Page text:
By: David Clayton, Stephen Knight
Scientists working at the Great Lakes chemical company site in Manchester, UK have an interestingapproach to new product development. As well as developing their own new products, they are also responsible for analyzing their competitor’s products too. This branch of the giant US-owned company specialises in the manufacture of polymer additives and the analytical laboratory in Trafford Park, as well asproviding analytical services to R&D and manufacturing, specialises in de-formulating their rivals’ products.
Manufacturers use polymer stabilizers to protect a variety of products from premature fading— from outdoor seats to steering wheels to the colourful fibres used in carpets and upholstery, clothing and ropes. Theyare also incorporated into polyethylene pipes used for water and natural gas transmission to assurelong-term stability. Modern complex additives can help manufacturers keep their plants cleaner and safer, simplify processes, and boost efficiency by compressing several additives into precisely calibrated granular mixtures.
Plastics are now replacing metals at a faster pace than ever before. One reason is that special polymerstabilizer additives such as the antioxidants and UV stabilizers produced by Great Lakes can give newpolymer compounds many of their important higher performance characteristics. Such additives can extend the life of plastics and increase their range of use by helping plastic maintain its strength and colour consistency.
Every day we come into contact with many products that include polymers as they are the basis of all plasticarticles, including laboratory microplates, pipette tips, casings and housings, computers, and packaging. Polymer stabilizers, including antioxidants and UV stabilizers, are an integral part in the success plastic plays in our daily lives. They are added in small amounts to protect plastic performance by preventing loss ofmechanical strength, cracking, crazing, yellowing, and loss of gloss due to day-to-day exposure to air, heatand light.
The two main groups of stabilizers are Antioxidants and UV Stabilizers and these can sometimes be combined in to one additive. In every case the properties of each additive are closely matched to the stability and performance characteristics desired from a specific polymer. For example, phthalate esters are often used as plasticizer in laboratory plastic ware, but can leach from the surface if exposed to certain solvents, so materials must be carefully selected for each application.
The antioxident additives are a family based on phenolic resins with long chain aliphatic side chains. Theseare known as “hindered” phenolic resins Applications for hindered phenolic antioxidants include, polyethylene, polypropylene, ABS, polyester, polyamide, rubber, PVC, and styrenes. Within this broad range there are products suitable for specialist applications such as a metal deactivator for wire and cable and aphenolic antioxidant for polyurethane fibre.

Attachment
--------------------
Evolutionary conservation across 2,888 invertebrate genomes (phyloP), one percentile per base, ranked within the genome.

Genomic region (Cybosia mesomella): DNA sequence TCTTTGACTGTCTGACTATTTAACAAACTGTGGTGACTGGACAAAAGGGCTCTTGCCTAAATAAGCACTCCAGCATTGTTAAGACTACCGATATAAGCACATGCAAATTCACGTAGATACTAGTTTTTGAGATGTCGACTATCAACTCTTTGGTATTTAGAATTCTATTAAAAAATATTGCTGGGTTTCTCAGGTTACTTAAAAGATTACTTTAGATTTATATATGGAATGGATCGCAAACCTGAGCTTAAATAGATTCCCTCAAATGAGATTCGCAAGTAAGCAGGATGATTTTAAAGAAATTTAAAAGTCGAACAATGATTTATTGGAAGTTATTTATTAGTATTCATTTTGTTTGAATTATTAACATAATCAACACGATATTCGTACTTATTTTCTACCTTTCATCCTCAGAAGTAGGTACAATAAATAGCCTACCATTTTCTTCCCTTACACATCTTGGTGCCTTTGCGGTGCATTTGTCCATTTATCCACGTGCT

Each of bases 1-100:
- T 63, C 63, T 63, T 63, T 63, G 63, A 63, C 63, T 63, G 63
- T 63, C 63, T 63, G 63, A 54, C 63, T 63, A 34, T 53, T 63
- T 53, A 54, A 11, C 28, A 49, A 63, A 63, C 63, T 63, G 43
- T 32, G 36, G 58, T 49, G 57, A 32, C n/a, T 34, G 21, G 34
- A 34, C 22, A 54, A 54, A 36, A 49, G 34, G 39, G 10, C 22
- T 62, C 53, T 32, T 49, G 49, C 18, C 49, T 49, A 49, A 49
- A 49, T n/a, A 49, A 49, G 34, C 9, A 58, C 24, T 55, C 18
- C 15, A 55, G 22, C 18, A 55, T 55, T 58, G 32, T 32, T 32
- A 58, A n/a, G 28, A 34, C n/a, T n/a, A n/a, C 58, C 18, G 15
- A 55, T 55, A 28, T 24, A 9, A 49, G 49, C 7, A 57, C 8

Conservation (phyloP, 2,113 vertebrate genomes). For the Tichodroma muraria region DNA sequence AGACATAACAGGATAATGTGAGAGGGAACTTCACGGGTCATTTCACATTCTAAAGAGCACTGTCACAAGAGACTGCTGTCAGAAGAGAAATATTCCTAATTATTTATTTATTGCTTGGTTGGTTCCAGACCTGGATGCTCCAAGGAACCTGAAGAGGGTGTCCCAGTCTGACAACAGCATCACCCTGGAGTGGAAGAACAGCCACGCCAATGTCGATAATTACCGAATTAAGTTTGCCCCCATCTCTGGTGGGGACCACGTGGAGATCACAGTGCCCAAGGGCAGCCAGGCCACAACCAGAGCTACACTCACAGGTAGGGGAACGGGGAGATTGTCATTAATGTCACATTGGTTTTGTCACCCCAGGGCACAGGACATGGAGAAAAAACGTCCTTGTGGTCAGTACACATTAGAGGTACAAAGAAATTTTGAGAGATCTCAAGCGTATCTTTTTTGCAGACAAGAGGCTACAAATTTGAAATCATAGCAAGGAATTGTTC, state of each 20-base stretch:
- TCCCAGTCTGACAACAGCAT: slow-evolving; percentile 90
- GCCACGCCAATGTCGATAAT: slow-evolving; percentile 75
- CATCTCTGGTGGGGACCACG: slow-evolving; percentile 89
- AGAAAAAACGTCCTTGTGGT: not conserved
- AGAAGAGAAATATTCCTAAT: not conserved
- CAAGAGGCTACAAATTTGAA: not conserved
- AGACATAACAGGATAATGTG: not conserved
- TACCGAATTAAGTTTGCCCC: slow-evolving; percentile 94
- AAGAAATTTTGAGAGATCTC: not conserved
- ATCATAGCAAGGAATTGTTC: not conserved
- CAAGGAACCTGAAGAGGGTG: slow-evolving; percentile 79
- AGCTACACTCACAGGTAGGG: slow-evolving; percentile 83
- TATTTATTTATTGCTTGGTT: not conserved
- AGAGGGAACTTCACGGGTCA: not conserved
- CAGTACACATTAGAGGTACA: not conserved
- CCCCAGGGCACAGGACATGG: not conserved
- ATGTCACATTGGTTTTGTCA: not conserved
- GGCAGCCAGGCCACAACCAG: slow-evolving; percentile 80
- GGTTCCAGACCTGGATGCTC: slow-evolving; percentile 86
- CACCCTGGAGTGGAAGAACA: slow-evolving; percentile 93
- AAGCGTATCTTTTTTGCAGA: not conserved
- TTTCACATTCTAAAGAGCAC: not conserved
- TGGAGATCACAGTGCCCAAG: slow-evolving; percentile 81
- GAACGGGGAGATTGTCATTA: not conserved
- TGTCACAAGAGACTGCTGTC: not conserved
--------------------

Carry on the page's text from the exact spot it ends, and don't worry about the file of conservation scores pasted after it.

The job of the analytical unit at Great Lakes is to find out what type of compounds their competition are using and to compare them with their own products. The problem with these polymer additives is that they are resistant solid granules that do not easily lend themselves to analysis. The process starts with treating the granules with toluene or another suitable solvent. After agitation on a heater/stirrer the additives should all be in suspension or dissolved in the toluene. The solids are separated and the supernatant is then treated according to which additive is being studied. An evaporation step then occurs which was formerly done on a rotary evaporator, but is now performed on a Genevac EZ-2 Plus Personal Evaporator. TheEZ-2 allows the speedy and safe removal of the toluene in a closed chamber. Thanks to the built inrefrigerated cold trap, the EZ-2 captures 98% of the toluene vapour in the condenser and the rest in the catch pot, which is attached to the vapour output. This is a big advantage of the EZ-2 over the old way of working where toluene vapour was continually exhausted into the fume extraction system. In addition, because the EZ-2 is a closed system under vacuum, it presents little or no inflammability risk.
The dry residue is then prepared for reverse-phase chromatography using acetonitrile / formic acid, sometimes with TFA as a modifier, leading to analysis by UV or mass spectrometry. The chromatograph collects fractions into tubes for subsequent analysis. The solvent can again be removed using the EZ-2, which will accept blocks from the fraction collector rack or individual tubes according to preference.
David Clayton, senior analytical chemist in the polymer stabilizers laboratory, says: “What I can now do in 2 ½ days would have taken me seven weeks on a rotary evaporator. This lab is low on manpower, but high on equipment so the EZ-2 fits in well. I particularly like the fact that all the waste solvent is contained and I can supervise its safe disposal. The automatic nature of the EZ- 2 is also nice, the way you can place your samples, start the machine and leave it unattended knowing your samples will be safely dried when you come back. I don’t have to stand there and supervise the evaporation process, so I can get on and do moreproductive work in the instrument suite. As we are only a small team, that’s really important”
This combination of enhanced productivity and increased safety with toxic or flammable solvents has madethe EZ-2 the solvent removal system of choice for many chemistry laboratories around the world sinceit was launched two years ago. The application of the centrifugal evaporation technique to polymer chemistry is a particularly good fit due to the large volumes of organic solvents used in the study of these useful andfascinating materials.
You can find more information on Genevac, The EZ-2 Evaporation system and other applications on thewebsite www.genevac.com